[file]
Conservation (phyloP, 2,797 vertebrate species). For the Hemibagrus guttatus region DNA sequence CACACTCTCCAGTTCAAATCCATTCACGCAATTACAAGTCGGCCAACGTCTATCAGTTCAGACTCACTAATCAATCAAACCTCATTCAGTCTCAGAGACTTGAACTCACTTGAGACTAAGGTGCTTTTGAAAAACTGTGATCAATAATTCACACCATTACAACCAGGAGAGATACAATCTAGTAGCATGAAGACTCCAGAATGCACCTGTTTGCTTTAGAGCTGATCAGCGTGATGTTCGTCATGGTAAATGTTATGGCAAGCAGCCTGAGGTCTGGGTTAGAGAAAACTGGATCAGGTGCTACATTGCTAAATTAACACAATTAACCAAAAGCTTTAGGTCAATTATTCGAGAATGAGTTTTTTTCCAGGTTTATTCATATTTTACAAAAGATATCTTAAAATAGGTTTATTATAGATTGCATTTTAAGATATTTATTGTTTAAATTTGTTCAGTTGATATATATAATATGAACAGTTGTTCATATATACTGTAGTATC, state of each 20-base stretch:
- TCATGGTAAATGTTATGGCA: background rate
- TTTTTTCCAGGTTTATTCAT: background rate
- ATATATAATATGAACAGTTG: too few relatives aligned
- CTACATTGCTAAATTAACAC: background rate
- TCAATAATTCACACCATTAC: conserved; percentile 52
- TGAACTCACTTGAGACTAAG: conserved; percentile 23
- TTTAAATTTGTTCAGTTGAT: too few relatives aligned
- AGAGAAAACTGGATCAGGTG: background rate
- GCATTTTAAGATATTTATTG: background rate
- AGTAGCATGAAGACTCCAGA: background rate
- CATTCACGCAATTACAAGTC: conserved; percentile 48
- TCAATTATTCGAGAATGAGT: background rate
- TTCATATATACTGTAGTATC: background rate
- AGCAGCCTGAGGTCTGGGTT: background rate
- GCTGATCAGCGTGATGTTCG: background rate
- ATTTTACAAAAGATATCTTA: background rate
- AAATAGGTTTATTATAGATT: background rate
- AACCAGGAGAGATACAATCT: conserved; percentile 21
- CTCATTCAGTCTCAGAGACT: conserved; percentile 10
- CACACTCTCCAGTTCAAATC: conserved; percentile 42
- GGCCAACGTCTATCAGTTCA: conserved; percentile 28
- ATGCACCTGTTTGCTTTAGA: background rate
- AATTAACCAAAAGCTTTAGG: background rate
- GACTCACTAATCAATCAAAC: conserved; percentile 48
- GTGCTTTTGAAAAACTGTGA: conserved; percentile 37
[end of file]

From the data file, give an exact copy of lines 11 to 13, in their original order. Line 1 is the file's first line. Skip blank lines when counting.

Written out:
- AGTAGCATGAAGACTCCAGA: background rate
- CATTCACGCAATTACAAGTC: conserved; percentile 48
- TCAATTATTCGAGAATGAGT: background rate